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Parting Ways With Your Business During COVID-19

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You may have been excited about owning a business several years ago or maybe even earlier this year, when the economy wasn’t so bad. However, with COVID-19 whipping through the United States and forcing quarantines and business closures, you may have changed your mind.

No business has been left untouched. You likely have seen reduced revenues and have been forced to lay off employees. If your business is seeing devastation and you feel there’s no way out, you may want out of your business contract so you can move on and build something bigger and better. If you own a business with one or more other partners, you may want to part ways but at the same time feel pressure to stay.

You’re not alone. Many people are seeking a business divorce of sorts during these tumultuous times. It’s possible that the coronavirus crisis could go on for many more months—or even years. Unless you receive some substantial form of financial relief from the government, your business may not survive. The $1200 stimulus check isn’t enough to help all that much and not all businesses qualify for the Paycheck Protection Paycheck.

Almost all companies are facing the same issues. The main one is not making any money, while fixed costs—such as insurance, rent and utilities—add up. Since people must shelter in place, and many employees cannot work remotely, many have to be laid off. There is no money to continue paying employees who are not able to work. Even if you can still keep your business open in some way, you may be facing supply shortages. Prices are rising on certain items. If you operate via contracts, you may not be able to fulfill them.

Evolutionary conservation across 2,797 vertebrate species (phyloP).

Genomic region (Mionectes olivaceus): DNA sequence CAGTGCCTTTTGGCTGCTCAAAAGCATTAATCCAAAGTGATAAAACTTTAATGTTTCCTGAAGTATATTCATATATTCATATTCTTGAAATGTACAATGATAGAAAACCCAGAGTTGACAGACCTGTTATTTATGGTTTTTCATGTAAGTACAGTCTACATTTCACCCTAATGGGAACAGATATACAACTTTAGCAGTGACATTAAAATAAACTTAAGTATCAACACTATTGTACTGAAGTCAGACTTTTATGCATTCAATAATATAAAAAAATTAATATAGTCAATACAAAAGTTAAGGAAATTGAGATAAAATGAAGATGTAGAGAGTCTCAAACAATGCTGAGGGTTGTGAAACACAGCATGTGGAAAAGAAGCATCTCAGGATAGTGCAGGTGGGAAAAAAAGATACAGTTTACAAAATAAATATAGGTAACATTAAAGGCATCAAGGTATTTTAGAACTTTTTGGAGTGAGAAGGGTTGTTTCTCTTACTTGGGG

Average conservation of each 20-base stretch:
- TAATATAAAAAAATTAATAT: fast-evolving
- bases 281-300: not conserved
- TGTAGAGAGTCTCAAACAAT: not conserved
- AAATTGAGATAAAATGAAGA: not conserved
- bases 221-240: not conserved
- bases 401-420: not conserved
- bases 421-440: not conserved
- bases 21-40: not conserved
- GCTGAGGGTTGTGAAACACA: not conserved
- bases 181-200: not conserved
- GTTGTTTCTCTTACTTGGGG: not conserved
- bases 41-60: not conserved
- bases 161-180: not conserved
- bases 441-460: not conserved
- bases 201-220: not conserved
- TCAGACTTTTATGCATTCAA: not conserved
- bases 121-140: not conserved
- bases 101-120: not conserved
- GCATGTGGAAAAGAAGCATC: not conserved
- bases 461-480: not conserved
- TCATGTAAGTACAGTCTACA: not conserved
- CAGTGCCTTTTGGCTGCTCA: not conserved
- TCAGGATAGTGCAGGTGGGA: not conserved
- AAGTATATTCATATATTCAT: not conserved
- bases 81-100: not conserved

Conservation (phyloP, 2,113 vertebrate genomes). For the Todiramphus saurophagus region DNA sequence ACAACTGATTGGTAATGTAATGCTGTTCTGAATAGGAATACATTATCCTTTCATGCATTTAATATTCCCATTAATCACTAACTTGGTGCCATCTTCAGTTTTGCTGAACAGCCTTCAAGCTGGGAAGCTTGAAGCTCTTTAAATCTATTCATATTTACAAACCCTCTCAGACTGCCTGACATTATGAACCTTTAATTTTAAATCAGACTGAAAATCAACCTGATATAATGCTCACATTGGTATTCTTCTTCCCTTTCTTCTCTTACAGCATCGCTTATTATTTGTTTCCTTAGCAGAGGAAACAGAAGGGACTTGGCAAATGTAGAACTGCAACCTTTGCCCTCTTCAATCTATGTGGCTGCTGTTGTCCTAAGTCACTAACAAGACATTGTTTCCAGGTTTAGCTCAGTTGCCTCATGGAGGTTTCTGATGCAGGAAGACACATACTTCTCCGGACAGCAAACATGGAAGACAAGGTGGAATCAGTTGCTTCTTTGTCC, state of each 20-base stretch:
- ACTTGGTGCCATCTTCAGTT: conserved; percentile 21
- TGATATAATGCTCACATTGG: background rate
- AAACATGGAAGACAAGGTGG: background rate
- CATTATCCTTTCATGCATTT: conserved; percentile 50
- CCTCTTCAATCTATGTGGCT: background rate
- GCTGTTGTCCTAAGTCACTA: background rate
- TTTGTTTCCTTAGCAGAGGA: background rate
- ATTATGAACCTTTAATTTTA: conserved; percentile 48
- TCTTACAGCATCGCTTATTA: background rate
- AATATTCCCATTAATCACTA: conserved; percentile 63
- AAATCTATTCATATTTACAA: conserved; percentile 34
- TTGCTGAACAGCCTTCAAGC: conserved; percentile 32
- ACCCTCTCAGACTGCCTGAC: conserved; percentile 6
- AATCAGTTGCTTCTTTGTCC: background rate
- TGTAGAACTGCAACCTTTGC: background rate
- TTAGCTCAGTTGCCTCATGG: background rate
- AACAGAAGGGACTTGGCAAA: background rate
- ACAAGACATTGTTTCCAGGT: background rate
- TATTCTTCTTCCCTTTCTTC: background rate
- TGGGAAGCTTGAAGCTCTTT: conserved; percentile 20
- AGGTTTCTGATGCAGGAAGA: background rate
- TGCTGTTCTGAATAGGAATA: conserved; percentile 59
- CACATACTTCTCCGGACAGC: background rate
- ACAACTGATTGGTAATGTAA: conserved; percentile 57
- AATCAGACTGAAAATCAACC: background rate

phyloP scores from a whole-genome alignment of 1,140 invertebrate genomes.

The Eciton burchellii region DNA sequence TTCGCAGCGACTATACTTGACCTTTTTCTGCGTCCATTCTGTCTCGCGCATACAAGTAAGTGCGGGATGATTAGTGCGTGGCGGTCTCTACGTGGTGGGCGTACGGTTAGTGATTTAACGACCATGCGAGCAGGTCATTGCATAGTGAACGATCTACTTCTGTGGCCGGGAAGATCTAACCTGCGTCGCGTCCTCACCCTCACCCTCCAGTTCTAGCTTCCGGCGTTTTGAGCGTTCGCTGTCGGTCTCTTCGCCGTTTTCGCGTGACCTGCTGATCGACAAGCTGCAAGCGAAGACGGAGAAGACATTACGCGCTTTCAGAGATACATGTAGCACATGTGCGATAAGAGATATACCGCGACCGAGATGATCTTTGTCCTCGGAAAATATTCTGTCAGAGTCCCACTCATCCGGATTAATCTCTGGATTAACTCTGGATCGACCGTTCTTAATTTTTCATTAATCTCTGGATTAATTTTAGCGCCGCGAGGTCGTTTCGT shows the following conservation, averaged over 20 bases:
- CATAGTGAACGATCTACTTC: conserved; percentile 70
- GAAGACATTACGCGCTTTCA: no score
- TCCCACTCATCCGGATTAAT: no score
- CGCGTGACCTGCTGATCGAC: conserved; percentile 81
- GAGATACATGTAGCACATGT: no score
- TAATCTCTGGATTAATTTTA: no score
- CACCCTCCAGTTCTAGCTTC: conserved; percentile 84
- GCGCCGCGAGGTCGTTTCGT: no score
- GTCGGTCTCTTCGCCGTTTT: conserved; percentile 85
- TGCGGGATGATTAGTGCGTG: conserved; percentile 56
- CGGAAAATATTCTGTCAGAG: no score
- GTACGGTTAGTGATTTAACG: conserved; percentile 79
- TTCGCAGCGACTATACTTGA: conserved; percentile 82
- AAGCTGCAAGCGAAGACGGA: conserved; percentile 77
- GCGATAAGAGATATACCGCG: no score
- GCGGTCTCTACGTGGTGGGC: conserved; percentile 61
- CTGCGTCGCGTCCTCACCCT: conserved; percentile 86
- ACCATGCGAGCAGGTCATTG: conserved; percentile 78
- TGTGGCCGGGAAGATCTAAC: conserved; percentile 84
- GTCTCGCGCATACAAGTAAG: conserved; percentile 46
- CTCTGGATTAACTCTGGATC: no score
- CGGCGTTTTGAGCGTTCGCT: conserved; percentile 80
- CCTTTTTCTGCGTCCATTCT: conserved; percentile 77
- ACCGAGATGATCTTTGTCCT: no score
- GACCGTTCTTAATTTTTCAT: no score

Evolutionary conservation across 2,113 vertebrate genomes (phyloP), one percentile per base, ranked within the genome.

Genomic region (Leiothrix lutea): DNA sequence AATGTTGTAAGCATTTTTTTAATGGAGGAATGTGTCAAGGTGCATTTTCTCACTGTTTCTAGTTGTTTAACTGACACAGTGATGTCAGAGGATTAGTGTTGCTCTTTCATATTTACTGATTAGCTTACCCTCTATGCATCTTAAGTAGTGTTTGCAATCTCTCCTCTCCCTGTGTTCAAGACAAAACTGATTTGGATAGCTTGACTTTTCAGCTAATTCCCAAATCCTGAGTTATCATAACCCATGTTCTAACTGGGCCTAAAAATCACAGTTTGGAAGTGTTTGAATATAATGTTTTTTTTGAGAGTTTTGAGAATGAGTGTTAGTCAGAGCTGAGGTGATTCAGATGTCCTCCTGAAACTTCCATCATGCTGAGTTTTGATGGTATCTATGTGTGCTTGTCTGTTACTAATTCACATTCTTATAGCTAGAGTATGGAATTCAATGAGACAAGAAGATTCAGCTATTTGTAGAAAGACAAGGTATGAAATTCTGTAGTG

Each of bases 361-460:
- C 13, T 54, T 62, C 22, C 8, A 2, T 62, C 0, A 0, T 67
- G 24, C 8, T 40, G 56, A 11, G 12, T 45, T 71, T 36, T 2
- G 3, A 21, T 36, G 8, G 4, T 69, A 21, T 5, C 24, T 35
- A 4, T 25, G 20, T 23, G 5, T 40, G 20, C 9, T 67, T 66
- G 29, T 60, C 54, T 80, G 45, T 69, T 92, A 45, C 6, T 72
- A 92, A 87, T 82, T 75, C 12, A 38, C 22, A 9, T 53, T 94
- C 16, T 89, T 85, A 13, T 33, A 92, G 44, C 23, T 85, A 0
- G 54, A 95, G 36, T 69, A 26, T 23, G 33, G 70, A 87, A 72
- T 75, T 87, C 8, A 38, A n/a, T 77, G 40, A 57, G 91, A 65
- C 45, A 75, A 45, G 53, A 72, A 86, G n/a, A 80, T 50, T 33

With millions of people getting laid off, there just may be a reduced demand for your product or service right now. People are having to make hard choices about their finances. Food and shelter are necessities. If you’re not providing an essential service for the public, then your business is going to be overlooked for the time being.

If you decide to leave the company during this time, there is likely to be some sort of dispute. This isn’t an easy time for any business and huge decisions will need to be made. You and your partners may have differing opinions and if you cannot reach an agreement, then it may be time to leave the business. You will need to take a good look at the business contracts involved and understand your obligations as well as the process involved.

Learn More About Business Contracts 

Many private businesses have multiple owners and these owners may have conflicting views about how they want to run their business or continue on with it, especially when a pandemic is hurting business revenues. It’s good to have a contract in place to help you understand your options.

When buying or selling a business, make sure you have the right documents in place. Orlando business contracts lawyer B.F. Godfrey from Godfrey Legal can make sure your rights are protected in business transactions. Schedule a consultation today. Fill out the online form or call (407) 890-0023.

Resource:

law360.com/articles/1267474/business-divorce-in-the-time-of-covid-19

https://www.godfreylegal.com/coronavirus-considered-a-force-majeure-in-business-contracts/

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